The bank has also proposed the need to have the value of the assets created through public works to be evaluated to determine if they are valuable, and if not, government should consider removing the condition to work to get cash.

The assessment recognized the importance of managing population growth in the fight against poverty and recommended expanding female secondary education and access to family planning by poor adolescents to reduce child marriage and early childbearing.

In Malawi, women with a secondary education have low levels of fertility at 3.6 births per woman compared to 6.9 for those with no education or incomplete primary education.

The 2017 poverty assessment was done from a combination of three analytical reports produced by the World Bank. These are The Malawi Poverty Assessment, the policy report Pathways to Prosperity in Rural Malawi, and the Poverty and Social Impact Analysis of the Farm Input Subsidy Program.

In Malawi alone, a 2015 study by Oxfam titled A dangerous Divide: The state of inequality in Malawi revealed that an estimated 9.5 million people will live in poverty by 2020 up from 8 million people in 2015.

Malawi’s gini-coeficient —a measure of the extent of distribution of income—jumped from 0.39 in 2004 to 0.45 in 2011.

Malawi’s poverty rate has been worsening in the past three years, captured at almost 70 percent as of last year, the recent World Bank reports in its recent bi-annual Malawi Economic Monitor publication.

The publication puts into perspective Malawi’s economy by monitoring trends to help guide policy interventions and economic planning.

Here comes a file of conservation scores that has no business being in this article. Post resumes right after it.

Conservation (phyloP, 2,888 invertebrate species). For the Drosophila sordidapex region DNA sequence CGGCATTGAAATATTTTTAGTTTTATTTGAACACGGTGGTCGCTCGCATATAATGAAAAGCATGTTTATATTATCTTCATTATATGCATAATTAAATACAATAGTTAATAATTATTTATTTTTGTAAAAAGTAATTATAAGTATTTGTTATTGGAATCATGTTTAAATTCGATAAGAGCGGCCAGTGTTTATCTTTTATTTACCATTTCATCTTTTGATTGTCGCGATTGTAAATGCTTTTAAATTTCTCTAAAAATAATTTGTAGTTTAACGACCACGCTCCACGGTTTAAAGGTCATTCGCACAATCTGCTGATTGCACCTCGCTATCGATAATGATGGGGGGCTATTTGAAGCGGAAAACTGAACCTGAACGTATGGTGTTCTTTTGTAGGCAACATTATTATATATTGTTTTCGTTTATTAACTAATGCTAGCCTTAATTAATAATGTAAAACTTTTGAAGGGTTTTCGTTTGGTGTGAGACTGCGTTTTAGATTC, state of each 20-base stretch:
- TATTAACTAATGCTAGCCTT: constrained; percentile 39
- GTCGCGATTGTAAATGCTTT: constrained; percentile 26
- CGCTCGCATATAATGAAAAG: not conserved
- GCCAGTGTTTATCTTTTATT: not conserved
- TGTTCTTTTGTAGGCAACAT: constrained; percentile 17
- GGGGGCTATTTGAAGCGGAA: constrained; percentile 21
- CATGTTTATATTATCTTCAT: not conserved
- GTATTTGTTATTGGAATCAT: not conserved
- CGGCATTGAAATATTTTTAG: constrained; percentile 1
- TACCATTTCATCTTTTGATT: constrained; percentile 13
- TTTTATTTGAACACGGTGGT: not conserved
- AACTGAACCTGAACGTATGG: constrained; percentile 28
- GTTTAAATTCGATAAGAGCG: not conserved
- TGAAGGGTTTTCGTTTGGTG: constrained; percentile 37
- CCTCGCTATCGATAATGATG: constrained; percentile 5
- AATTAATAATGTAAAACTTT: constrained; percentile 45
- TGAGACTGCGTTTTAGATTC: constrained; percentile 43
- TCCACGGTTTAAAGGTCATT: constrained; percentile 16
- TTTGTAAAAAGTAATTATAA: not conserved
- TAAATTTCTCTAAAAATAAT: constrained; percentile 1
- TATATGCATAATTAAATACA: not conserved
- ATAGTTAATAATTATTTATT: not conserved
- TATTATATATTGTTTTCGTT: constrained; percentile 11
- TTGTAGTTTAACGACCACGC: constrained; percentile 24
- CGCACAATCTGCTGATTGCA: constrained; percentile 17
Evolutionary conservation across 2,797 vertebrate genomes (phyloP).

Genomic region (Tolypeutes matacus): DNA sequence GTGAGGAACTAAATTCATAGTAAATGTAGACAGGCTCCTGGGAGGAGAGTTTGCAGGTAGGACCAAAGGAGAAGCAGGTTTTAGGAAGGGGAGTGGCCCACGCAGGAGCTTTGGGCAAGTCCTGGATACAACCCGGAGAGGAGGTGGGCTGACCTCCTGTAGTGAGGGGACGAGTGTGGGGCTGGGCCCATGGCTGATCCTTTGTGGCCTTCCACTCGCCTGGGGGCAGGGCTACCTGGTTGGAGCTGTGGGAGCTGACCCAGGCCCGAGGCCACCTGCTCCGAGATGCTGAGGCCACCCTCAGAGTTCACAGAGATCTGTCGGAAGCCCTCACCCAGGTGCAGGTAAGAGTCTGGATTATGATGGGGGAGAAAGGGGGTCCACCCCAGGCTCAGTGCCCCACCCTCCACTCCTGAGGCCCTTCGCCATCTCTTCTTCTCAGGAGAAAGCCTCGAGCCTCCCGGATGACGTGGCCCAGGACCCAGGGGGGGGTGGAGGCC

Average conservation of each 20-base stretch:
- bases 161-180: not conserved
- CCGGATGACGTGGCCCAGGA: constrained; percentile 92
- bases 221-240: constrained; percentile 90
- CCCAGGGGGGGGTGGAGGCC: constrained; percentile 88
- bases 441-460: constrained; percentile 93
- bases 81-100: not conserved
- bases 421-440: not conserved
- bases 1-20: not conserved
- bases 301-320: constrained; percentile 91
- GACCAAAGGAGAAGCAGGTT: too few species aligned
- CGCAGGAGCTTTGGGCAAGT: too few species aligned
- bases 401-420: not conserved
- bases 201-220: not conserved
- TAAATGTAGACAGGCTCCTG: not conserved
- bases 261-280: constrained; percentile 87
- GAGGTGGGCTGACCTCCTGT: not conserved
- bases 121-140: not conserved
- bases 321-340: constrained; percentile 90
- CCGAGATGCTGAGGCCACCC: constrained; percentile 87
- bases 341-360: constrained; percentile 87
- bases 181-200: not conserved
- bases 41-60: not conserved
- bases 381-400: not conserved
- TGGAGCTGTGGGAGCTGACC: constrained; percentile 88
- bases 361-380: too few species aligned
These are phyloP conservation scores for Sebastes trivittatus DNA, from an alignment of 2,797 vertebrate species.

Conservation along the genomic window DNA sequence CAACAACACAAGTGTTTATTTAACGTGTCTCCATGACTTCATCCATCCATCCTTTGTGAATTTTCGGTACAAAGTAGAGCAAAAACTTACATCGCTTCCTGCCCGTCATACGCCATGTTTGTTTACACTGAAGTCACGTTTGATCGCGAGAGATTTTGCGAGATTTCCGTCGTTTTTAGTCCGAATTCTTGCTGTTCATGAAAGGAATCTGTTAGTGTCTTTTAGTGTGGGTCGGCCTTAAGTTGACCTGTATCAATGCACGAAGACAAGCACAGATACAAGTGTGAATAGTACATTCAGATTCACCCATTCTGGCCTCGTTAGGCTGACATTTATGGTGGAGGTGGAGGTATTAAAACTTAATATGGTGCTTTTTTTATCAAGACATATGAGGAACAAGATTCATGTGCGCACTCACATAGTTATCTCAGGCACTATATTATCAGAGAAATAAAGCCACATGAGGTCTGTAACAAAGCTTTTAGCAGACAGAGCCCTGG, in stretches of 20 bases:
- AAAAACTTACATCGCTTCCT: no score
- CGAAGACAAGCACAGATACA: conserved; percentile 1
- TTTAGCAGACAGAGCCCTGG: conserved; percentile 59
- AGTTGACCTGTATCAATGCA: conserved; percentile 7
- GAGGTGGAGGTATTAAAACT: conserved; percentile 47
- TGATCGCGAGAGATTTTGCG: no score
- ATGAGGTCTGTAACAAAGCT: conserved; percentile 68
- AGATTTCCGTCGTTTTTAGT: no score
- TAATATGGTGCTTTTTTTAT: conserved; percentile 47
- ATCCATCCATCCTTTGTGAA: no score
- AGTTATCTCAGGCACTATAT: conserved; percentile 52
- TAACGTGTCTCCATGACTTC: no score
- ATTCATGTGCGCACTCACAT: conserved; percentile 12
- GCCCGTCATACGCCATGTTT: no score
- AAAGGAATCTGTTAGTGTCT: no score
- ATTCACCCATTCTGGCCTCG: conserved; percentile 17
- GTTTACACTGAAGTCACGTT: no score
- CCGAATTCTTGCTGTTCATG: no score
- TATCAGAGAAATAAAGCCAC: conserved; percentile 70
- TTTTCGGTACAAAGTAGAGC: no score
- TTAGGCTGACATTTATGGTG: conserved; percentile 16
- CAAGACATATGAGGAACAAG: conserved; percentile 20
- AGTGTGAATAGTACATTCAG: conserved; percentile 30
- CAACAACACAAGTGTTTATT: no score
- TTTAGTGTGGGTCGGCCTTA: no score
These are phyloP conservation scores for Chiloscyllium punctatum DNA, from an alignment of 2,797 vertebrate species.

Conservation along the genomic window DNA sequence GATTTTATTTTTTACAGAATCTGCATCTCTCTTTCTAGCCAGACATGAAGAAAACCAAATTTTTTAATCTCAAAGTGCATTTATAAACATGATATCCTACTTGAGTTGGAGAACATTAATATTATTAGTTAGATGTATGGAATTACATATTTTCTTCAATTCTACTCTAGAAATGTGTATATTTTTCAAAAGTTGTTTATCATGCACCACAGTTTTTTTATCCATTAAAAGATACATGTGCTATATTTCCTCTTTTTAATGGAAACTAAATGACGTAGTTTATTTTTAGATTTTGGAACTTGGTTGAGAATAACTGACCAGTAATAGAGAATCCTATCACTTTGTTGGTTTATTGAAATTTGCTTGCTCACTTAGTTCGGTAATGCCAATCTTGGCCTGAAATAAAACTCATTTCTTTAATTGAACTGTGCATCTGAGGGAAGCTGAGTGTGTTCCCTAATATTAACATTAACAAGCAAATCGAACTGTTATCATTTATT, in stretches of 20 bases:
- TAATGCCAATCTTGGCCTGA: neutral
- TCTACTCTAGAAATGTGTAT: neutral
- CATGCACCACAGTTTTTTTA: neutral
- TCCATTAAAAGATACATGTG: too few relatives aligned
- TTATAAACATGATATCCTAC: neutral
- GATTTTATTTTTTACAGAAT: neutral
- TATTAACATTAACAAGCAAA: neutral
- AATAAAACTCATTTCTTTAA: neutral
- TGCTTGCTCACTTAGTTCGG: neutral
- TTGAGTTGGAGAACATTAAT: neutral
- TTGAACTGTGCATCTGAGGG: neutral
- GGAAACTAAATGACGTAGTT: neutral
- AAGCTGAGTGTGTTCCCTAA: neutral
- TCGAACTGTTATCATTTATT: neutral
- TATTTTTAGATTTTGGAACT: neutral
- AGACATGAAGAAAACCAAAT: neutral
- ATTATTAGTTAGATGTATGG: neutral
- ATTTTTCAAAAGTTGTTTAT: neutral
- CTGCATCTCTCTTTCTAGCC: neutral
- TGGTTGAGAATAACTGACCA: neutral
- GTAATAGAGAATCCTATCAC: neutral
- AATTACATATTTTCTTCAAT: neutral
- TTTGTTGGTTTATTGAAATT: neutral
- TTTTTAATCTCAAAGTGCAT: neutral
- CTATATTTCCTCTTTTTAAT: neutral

The poverty rate had dropped to 69.3 percent in 2014 from a peak of 70.1 percent the previous year but since then there has been an upward surge to reach 69.6 percent, showing the country is losing the battle against poverty which the bank says is striking half of the rural population.

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Apao Kugola
Guest
The report as presented in this forum seems to comprehensively present critical issues affecting the country. On the agricultural front however, I have this to add: mere increase in productivity cannot improve smallholder farmers’ income. Efforts aimed at improving productivity of the agricultural sector especially smallholder farms should move together with improving important institutions which help to enhance rural farm incomes. Such institutions like proper marketing of agricultural commodities are a necessary prerequisite for attainment of improved farm income. On this feat, there should be a proper mechanism to ensure that the produced farm commodity is not snatched by vendors… Read more »
lukempumila
Guest
I will sight on entrepreneur ship, apart ft the usual cry on lack of capital,the other silent hindrance factor to us young entrepreneurs is the high cost of rentals in urban centres. most of these buildings in our cities are owned by foreigners, they charge rent per square meter in us dollars,on average most buildings in the city centre in Lilongwe will require you to pay mk800,000 monthly rental on a quarterly basis,plus one month rental ad surity.thus On your first day of occupying a room you will need a whooping mk3,200.000. now think of furniture’s and fittings,another two million… Read more »